He did not make any comments about any further cancer being visible, probably because my PSA now of about 3 does not suggest there IS any significant cancer. Remember: all men my age will have some very low-grade prostate cancer, but it will probably never grow fast enough to catch up with them as they age.
There is even talk of
not considering low grade prostate cancer as cancer,
see this link.

The future: I am to organise 6-monthly PSA tests throgh my GP. If my PSA goes above 4, then I am to contact Emberton again.

He has arranged another MRI scan for me in 1 years' time (November 2015).

Note that the 6-monthly PSA tests are what I was having for several years before my diagnosis of cancer.
As I say at the beginning of this blog, it's very advisable for
all men over 50 years old, to start having 6-montly PSA tests and continue them for the rest of their lives.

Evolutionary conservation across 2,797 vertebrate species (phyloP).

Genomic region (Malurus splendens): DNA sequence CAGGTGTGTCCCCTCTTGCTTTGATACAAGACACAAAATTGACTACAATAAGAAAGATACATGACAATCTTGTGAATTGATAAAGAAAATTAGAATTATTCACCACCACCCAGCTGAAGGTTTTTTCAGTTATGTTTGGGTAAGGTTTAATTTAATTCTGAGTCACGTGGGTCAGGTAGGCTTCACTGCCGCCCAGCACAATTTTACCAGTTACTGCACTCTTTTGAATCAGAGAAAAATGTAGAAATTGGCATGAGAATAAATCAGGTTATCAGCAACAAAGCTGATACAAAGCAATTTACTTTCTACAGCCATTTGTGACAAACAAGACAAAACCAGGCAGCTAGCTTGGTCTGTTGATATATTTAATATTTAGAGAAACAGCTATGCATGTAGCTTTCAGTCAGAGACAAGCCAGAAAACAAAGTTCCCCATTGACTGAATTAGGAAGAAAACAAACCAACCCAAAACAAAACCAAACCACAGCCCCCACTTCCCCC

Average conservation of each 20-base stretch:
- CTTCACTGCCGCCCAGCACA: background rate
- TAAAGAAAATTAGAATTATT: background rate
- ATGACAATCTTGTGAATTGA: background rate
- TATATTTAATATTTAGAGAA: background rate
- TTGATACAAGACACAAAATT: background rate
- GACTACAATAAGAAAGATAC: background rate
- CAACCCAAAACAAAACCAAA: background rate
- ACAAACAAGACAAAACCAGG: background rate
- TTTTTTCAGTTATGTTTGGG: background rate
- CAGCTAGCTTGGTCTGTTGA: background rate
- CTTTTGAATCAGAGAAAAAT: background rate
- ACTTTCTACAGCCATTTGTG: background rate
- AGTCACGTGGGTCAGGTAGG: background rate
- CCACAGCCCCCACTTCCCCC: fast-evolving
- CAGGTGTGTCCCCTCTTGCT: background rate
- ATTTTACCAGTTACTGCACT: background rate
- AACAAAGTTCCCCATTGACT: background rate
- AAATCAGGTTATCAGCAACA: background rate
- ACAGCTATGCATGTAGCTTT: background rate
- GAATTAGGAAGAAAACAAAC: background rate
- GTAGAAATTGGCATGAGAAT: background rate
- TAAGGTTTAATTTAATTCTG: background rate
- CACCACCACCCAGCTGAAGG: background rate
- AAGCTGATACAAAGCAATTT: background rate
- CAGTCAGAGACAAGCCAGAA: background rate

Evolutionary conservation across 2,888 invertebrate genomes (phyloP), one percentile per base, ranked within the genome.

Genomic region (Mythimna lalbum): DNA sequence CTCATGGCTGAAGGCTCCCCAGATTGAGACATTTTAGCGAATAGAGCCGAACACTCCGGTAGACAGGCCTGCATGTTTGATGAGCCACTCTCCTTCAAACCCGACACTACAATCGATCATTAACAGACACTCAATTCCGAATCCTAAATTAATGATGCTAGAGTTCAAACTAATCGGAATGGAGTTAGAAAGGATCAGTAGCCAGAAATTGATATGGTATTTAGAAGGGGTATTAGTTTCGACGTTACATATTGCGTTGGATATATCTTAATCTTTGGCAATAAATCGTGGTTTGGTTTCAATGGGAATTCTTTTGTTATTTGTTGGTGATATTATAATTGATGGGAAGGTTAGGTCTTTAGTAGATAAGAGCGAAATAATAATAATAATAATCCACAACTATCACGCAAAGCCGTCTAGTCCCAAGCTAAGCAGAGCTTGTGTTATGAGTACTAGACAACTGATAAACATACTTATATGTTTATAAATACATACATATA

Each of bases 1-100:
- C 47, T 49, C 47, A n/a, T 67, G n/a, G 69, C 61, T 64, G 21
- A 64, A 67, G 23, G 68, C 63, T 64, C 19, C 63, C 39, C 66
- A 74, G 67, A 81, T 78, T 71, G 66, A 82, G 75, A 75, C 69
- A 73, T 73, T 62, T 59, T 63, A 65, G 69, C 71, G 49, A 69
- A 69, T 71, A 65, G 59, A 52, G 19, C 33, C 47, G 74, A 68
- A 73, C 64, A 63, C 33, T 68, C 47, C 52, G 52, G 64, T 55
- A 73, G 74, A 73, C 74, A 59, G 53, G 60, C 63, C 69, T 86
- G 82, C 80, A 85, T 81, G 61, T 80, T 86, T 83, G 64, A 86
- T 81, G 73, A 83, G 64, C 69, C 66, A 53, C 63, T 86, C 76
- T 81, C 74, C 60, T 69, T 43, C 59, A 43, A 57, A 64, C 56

A graph of my PSA is shown below. (The best graph I could make; my PSA probably dropped much faster than the slope shows, from a figure of about 6 before my cryotherapy, to a figure of about 3, soon after my cryotherapy that I had in April 2014).

My PSA steadily climbed over the years, until it reached about 6.
Then, the cryotherapy knocked it down to about 3 again.
If it climbes again above 4, then I'll have further tests. If necessary, repeat treatment will be given.
However, it may well be that any remaining low-grade cancer will never develop in my lifetime to cause any trouble,
see this link.

This report above is the very latest update to this blog. Apologies again for it all being a bit disjointed! I'll get round to re-writing the whole page someday!

[January 2015]: Just received my copy of Emberton's consultation letter.

"....he has done fantastically well with almost no toxicity. The only thing he has noticed is a change in the quality of the ejaculate, which we would expect, treating in the anterior component. His PSA is now steady at 3.1 g/l and the MRI shows no residual disease on the late [24 November 2014] scan. We would recommend PSA's on a six monthly basis and look forward to seeing him in December 2015, with an MRI beforehand."